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Economic growth is projected to continue at a pace of around 1½ per cent in 2019 and 2020. Still supportive financing conditions and business tax cuts will boost business investment, despite slowing external demand. Lower labour taxes, a more flexible labour market and improved training opportunities will help job creation, notably for low-skilled workers, supporting household consumption. Core inflation will strengthen, underpinned by the firming of the economy and a pick-up in wages.
The fiscal deficit will progressively decline, despite a temporary increase due to a tax credit reform in 2019. Consolidation efforts remain limited, though. A further reduction in non-priority spending is needed to put the public debt-to-GDP ratio, currently close to 100% (Maastricht definition), on a firmly declining path and sustainably finance ongoing tax cuts for businesses and households. In parallel, the government should continue to pursue structural reforms to generate more inclusive and sustainable growth.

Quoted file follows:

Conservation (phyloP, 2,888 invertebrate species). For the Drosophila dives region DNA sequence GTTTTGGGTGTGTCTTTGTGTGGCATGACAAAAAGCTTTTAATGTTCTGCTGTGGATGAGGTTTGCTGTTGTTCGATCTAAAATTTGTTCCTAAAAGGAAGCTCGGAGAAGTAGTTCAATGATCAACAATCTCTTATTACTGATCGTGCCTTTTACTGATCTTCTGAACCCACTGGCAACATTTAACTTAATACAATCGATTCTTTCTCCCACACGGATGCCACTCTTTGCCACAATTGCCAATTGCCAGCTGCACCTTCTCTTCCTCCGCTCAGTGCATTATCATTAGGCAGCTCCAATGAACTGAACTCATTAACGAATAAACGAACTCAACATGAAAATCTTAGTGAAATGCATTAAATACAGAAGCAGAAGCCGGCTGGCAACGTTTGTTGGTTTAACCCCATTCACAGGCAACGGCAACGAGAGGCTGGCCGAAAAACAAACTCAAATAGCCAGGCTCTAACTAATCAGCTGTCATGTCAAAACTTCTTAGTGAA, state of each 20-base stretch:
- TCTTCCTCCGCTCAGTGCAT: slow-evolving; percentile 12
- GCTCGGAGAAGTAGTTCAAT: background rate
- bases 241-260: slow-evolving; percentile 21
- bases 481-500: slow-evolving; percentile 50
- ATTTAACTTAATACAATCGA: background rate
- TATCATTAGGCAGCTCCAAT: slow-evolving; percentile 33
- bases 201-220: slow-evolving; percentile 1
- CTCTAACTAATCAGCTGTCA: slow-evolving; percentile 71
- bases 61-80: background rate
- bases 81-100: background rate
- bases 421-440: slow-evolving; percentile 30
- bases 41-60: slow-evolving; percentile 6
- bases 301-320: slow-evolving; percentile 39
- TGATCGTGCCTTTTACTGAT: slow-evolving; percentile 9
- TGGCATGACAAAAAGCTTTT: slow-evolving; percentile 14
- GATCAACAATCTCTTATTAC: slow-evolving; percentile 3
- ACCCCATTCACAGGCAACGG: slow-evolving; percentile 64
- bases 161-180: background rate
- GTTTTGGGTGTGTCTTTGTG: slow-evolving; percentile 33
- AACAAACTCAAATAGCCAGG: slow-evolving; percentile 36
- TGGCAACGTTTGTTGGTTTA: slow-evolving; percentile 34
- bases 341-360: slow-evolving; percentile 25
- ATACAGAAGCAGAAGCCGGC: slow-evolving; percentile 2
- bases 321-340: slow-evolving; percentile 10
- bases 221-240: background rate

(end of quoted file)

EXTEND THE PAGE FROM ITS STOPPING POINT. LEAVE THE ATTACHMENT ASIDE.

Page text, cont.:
1. Four-quarter moving average.
Source: OECD Economic Outlook 104 database.
1. Year-on-year percentage changes of 3-month cumulated flows.
2. Maastricht definition.
Source: OECD Economic Outlook 104 database; and Ministry of the Environment.
Economic Survey of France (survey page)